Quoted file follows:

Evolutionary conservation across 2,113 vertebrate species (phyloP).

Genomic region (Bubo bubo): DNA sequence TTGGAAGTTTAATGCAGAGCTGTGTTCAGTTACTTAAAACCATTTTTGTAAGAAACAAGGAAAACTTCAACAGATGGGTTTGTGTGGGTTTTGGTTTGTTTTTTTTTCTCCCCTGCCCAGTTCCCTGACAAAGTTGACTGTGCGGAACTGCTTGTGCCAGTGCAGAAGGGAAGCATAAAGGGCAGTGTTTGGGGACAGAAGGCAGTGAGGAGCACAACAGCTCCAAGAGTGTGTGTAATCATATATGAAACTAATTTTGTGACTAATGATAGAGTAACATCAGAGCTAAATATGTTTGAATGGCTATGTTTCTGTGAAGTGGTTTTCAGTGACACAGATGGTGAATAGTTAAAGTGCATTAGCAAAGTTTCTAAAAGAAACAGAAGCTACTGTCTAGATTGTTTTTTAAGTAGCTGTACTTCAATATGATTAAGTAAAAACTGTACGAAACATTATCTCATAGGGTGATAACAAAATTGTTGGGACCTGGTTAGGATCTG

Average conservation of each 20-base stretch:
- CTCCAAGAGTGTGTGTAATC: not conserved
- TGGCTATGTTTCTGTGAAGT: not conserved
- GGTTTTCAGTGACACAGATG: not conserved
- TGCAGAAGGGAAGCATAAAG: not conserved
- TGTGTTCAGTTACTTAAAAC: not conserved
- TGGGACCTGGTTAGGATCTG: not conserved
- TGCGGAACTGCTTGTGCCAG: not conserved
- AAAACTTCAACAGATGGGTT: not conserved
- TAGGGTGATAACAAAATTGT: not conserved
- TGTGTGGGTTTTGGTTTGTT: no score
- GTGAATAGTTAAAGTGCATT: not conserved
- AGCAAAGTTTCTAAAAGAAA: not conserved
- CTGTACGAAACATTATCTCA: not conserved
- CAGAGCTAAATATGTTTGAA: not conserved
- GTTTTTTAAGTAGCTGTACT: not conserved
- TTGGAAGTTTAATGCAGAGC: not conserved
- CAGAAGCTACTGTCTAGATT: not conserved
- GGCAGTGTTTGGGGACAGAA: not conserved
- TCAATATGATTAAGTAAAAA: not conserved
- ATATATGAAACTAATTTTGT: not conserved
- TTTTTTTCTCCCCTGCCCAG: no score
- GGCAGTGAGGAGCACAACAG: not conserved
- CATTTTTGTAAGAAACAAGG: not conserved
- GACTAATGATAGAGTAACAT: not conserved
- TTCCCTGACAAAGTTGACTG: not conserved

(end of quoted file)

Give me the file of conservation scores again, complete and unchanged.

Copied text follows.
Evolutionary conservation across 2,113 vertebrate species (phyloP).

Genomic region (Bubo bubo): DNA sequence TTGGAAGTTTAATGCAGAGCTGTGTTCAGTTACTTAAAACCATTTTTGTAAGAAACAAGGAAAACTTCAACAGATGGGTTTGTGTGGGTTTTGGTTTGTTTTTTTTTCTCCCCTGCCCAGTTCCCTGACAAAGTTGACTGTGCGGAACTGCTTGTGCCAGTGCAGAAGGGAAGCATAAAGGGCAGTGTTTGGGGACAGAAGGCAGTGAGGAGCACAACAGCTCCAAGAGTGTGTGTAATCATATATGAAACTAATTTTGTGACTAATGATAGAGTAACATCAGAGCTAAATATGTTTGAATGGCTATGTTTCTGTGAAGTGGTTTTCAGTGACACAGATGGTGAATAGTTAAAGTGCATTAGCAAAGTTTCTAAAAGAAACAGAAGCTACTGTCTAGATTGTTTTTTAAGTAGCTGTACTTCAATATGATTAAGTAAAAACTGTACGAAACATTATCTCATAGGGTGATAACAAAATTGTTGGGACCTGGTTAGGATCTG

Average conservation of each 20-base stretch:
- CTCCAAGAGTGTGTGTAATC: not conserved
- TGGCTATGTTTCTGTGAAGT: not conserved
- GGTTTTCAGTGACACAGATG: not conserved
- TGCAGAAGGGAAGCATAAAG: not conserved
- TGTGTTCAGTTACTTAAAAC: not conserved
- TGGGACCTGGTTAGGATCTG: not conserved
- TGCGGAACTGCTTGTGCCAG: not conserved
- AAAACTTCAACAGATGGGTT: not conserved
- TAGGGTGATAACAAAATTGT: not conserved
- TGTGTGGGTTTTGGTTTGTT: no score
- GTGAATAGTTAAAGTGCATT: not conserved
- AGCAAAGTTTCTAAAAGAAA: not conserved
- CTGTACGAAACATTATCTCA: not conserved
- CAGAGCTAAATATGTTTGAA: not conserved
- GTTTTTTAAGTAGCTGTACT: not conserved
- TTGGAAGTTTAATGCAGAGC: not conserved
- CAGAAGCTACTGTCTAGATT: not conserved
- GGCAGTGTTTGGGGACAGAA: not conserved
- TCAATATGATTAAGTAAAAA: not conserved
- ATATATGAAACTAATTTTGT: not conserved
- TTTTTTTCTCCCCTGCCCAG: no score
- GGCAGTGAGGAGCACAACAG: not conserved
- CATTTTTGTAAGAAACAAGG: not conserved
- GACTAATGATAGAGTAACAT: not conserved
- TTCCCTGACAAAGTTGACTG: not conserved